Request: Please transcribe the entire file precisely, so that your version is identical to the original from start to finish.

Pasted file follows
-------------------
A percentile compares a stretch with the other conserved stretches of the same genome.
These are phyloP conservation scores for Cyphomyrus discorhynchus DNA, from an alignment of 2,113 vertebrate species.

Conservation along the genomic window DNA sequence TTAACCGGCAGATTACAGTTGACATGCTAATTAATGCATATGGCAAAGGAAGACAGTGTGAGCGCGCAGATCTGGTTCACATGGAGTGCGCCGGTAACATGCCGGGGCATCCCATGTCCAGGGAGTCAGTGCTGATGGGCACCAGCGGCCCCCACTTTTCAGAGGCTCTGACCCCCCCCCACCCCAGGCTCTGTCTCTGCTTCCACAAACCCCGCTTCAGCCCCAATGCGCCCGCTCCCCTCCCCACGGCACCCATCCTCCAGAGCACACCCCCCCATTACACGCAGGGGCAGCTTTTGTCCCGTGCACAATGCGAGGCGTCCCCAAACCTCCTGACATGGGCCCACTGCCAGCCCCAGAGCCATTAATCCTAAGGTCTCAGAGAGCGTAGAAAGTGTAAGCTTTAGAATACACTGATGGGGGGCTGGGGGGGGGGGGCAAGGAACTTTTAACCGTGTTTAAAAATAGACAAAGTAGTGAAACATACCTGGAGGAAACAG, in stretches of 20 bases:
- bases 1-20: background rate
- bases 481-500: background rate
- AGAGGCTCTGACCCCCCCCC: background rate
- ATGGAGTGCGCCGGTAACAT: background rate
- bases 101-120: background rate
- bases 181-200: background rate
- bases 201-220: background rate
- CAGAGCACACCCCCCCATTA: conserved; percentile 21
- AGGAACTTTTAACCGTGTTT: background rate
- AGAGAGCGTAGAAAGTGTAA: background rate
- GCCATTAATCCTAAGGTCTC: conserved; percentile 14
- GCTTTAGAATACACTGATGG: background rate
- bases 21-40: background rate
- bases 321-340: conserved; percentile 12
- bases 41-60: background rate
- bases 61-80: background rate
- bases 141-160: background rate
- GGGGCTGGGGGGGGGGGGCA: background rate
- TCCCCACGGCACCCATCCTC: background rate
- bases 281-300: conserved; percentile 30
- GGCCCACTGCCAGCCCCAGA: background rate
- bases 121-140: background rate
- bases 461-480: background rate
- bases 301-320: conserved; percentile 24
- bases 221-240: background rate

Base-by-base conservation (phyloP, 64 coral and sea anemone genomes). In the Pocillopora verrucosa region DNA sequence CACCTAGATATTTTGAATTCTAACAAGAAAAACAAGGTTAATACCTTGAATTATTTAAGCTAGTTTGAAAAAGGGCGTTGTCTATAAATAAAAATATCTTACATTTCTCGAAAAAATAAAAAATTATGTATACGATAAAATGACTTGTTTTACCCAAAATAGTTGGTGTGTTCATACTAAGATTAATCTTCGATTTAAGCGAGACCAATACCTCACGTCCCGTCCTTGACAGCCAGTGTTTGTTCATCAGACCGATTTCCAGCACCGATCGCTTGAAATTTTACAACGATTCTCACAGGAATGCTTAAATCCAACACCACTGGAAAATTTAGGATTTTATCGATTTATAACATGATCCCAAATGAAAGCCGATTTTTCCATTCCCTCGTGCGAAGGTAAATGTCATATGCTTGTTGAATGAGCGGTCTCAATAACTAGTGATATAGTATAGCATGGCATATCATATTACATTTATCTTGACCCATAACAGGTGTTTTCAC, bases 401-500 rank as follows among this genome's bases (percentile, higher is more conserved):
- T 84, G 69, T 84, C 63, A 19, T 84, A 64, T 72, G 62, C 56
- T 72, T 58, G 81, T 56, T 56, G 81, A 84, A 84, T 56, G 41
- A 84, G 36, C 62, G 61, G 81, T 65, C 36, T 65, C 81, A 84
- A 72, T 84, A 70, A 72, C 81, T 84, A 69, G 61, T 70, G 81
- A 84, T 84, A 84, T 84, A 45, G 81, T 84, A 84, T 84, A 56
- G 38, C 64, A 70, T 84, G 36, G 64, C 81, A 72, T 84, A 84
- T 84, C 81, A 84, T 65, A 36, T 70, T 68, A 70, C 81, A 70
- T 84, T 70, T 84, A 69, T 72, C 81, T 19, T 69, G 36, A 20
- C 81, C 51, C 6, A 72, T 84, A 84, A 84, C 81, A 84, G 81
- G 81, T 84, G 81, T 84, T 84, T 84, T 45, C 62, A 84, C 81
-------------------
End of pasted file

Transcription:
A percentile compares a stretch with the other conserved stretches of the same genome.
These are phyloP conservation scores for Cyphomyrus discorhynchus DNA, from an alignment of 2,113 vertebrate species.

Conservation along the genomic window DNA sequence TTAACCGGCAGATTACAGTTGACATGCTAATTAATGCATATGGCAAAGGAAGACAGTGTGAGCGCGCAGATCTGGTTCACATGGAGTGCGCCGGTAACATGCCGGGGCATCCCATGTCCAGGGAGTCAGTGCTGATGGGCACCAGCGGCCCCCACTTTTCAGAGGCTCTGACCCCCCCCCACCCCAGGCTCTGTCTCTGCTTCCACAAACCCCGCTTCAGCCCCAATGCGCCCGCTCCCCTCCCCACGGCACCCATCCTCCAGAGCACACCCCCCCATTACACGCAGGGGCAGCTTTTGTCCCGTGCACAATGCGAGGCGTCCCCAAACCTCCTGACATGGGCCCACTGCCAGCCCCAGAGCCATTAATCCTAAGGTCTCAGAGAGCGTAGAAAGTGTAAGCTTTAGAATACACTGATGGGGGGCTGGGGGGGGGGGGCAAGGAACTTTTAACCGTGTTTAAAAATAGACAAAGTAGTGAAACATACCTGGAGGAAACAG, in stretches of 20 bases:
- bases 1-20: background rate
- bases 481-500: background rate
- AGAGGCTCTGACCCCCCCCC: background rate
- ATGGAGTGCGCCGGTAACAT: background rate
- bases 101-120: background rate
- bases 181-200: background rate
- bases 201-220: background rate
- CAGAGCACACCCCCCCATTA: conserved; percentile 21
- AGGAACTTTTAACCGTGTTT: background rate
- AGAGAGCGTAGAAAGTGTAA: background rate
- GCCATTAATCCTAAGGTCTC: conserved; percentile 14
- GCTTTAGAATACACTGATGG: background rate
- bases 21-40: background rate
- bases 321-340: conserved; percentile 12
- bases 41-60: background rate
- bases 61-80: background rate
- bases 141-160: background rate
- GGGGCTGGGGGGGGGGGGCA: background rate
- TCCCCACGGCACCCATCCTC: background rate
- bases 281-300: conserved; percentile 30
- GGCCCACTGCCAGCCCCAGA: background rate
- bases 121-140: background rate
- bases 461-480: background rate
- bases 301-320: conserved; percentile 24
- bases 221-240: background rate

Base-by-base conservation (phyloP, 64 coral and sea anemone genomes). In the Pocillopora verrucosa region DNA sequence CACCTAGATATTTTGAATTCTAACAAGAAAAACAAGGTTAATACCTTGAATTATTTAAGCTAGTTTGAAAAAGGGCGTTGTCTATAAATAAAAATATCTTACATTTCTCGAAAAAATAAAAAATTATGTATACGATAAAATGACTTGTTTTACCCAAAATAGTTGGTGTGTTCATACTAAGATTAATCTTCGATTTAAGCGAGACCAATACCTCACGTCCCGTCCTTGACAGCCAGTGTTTGTTCATCAGACCGATTTCCAGCACCGATCGCTTGAAATTTTACAACGATTCTCACAGGAATGCTTAAATCCAACACCACTGGAAAATTTAGGATTTTATCGATTTATAACATGATCCCAAATGAAAGCCGATTTTTCCATTCCCTCGTGCGAAGGTAAATGTCATATGCTTGTTGAATGAGCGGTCTCAATAACTAGTGATATAGTATAGCATGGCATATCATATTACATTTATCTTGACCCATAACAGGTGTTTTCAC, bases 401-500 rank as follows among this genome's bases (percentile, higher is more conserved):
- T 84, G 69, T 84, C 63, A 19, T 84, A 64, T 72, G 62, C 56
- T 72, T 58, G 81, T 56, T 56, G 81, A 84, A 84, T 56, G 41
- A 84, G 36, C 62, G 61, G 81, T 65, C 36, T 65, C 81, A 84
- A 72, T 84, A 70, A 72, C 81, T 84, A 69, G 61, T 70, G 81
- A 84, T 84, A 84, T 84, A 45, G 81, T 84, A 84, T 84, A 56
- G 38, C 64, A 70, T 84, G 36, G 64, C 81, A 72, T 84, A 84
- T 84, C 81, A 84, T 65, A 36, T 70, T 68, A 70, C 81, A 70
- T 84, T 70, T 84, A 69, T 72, C 81, T 19, T 69, G 36, A 20
- C 81, C 51, C 6, A 72, T 84, A 84, A 84, C 81, A 84, G 81
- G 81, T 84, G 81, T 84, T 84, T 84, T 45, C 62, A 84, C 81